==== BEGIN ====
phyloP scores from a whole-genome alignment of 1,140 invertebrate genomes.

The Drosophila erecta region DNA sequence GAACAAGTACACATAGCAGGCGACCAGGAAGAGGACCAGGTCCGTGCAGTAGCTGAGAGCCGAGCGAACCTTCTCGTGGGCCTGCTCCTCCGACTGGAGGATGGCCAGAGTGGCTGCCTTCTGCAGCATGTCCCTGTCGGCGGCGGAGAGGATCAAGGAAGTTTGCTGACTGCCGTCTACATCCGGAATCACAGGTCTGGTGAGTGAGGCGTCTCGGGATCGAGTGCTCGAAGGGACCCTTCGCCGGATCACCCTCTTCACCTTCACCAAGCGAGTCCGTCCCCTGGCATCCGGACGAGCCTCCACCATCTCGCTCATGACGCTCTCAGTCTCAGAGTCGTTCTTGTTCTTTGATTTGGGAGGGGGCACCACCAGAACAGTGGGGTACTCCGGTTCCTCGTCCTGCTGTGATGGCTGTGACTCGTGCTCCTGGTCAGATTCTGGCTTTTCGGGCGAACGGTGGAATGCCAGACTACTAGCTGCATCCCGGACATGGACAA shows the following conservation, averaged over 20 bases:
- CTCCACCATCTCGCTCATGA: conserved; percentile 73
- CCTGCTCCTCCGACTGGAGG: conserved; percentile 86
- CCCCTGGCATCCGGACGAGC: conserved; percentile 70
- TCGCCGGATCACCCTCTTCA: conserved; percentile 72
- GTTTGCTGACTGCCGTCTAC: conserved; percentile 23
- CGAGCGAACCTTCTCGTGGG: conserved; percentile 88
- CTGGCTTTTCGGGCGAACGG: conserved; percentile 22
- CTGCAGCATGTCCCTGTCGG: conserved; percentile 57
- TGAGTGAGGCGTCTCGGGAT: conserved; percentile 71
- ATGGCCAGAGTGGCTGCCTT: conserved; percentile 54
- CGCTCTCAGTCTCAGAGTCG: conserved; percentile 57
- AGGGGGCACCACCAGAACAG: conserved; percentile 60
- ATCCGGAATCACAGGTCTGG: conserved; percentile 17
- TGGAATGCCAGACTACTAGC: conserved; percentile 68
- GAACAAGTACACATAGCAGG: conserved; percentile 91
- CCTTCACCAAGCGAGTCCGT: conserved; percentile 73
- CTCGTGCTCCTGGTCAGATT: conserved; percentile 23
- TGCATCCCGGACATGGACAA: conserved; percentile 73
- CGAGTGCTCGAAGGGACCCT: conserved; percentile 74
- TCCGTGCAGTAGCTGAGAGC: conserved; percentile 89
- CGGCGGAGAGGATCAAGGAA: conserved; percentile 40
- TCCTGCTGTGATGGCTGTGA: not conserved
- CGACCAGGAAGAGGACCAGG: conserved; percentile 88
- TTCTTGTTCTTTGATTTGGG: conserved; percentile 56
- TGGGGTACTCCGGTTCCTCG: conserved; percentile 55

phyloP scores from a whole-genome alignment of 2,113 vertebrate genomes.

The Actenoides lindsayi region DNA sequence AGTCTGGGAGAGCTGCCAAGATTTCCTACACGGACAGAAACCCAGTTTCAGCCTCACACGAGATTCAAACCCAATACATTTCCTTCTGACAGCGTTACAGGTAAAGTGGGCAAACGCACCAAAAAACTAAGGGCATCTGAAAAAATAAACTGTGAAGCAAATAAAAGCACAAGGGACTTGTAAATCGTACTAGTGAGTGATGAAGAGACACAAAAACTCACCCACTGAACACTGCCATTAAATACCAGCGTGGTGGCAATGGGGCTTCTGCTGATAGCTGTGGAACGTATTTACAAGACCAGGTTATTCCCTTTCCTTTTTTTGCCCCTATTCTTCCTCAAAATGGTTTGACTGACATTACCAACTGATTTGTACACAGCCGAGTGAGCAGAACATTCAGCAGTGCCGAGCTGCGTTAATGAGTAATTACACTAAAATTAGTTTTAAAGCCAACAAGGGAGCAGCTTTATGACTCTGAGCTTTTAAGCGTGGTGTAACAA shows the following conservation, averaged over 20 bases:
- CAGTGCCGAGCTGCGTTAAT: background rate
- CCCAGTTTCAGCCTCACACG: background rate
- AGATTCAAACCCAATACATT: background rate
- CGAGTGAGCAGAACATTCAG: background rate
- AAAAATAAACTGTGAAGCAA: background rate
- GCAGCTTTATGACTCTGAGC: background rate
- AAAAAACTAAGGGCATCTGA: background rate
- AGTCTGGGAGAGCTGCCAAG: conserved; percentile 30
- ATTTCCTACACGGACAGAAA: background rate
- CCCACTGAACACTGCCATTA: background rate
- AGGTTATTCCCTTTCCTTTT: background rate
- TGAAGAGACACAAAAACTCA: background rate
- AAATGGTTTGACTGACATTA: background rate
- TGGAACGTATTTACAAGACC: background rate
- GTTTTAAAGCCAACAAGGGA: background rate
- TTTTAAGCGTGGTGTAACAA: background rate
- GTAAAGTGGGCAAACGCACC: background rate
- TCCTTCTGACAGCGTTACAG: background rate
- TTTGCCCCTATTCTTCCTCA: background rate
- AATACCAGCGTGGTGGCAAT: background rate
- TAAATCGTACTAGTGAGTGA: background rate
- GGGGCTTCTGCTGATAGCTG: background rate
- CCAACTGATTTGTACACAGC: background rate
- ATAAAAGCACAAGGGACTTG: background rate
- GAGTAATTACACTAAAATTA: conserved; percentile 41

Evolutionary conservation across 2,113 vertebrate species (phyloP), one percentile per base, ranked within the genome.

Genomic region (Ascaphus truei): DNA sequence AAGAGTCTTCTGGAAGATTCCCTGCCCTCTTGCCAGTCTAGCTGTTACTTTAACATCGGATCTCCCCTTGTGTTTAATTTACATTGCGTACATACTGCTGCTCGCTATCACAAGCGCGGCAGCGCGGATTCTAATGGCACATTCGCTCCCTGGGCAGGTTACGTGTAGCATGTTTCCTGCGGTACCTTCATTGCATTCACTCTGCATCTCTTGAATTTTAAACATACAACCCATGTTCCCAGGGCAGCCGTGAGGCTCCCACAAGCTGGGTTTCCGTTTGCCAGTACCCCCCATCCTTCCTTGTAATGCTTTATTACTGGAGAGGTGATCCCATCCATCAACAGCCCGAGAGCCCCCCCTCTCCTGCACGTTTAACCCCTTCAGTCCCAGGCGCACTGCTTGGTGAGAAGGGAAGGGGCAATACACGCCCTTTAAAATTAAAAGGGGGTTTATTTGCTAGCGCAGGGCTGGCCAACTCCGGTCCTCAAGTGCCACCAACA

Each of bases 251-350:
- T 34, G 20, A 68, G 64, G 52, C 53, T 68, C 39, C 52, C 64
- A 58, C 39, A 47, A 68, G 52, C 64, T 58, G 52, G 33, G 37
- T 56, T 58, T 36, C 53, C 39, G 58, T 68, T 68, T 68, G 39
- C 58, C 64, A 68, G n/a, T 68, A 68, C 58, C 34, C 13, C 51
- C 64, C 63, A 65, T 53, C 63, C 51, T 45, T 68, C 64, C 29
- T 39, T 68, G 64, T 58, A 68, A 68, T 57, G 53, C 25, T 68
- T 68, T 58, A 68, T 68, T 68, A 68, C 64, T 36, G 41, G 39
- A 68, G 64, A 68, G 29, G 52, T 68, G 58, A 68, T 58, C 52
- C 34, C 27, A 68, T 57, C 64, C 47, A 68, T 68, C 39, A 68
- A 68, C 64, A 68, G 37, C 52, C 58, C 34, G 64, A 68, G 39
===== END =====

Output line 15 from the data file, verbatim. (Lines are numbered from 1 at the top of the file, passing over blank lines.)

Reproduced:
- ATCCGGAATCACAGGTCTGG: conserved; percentile 17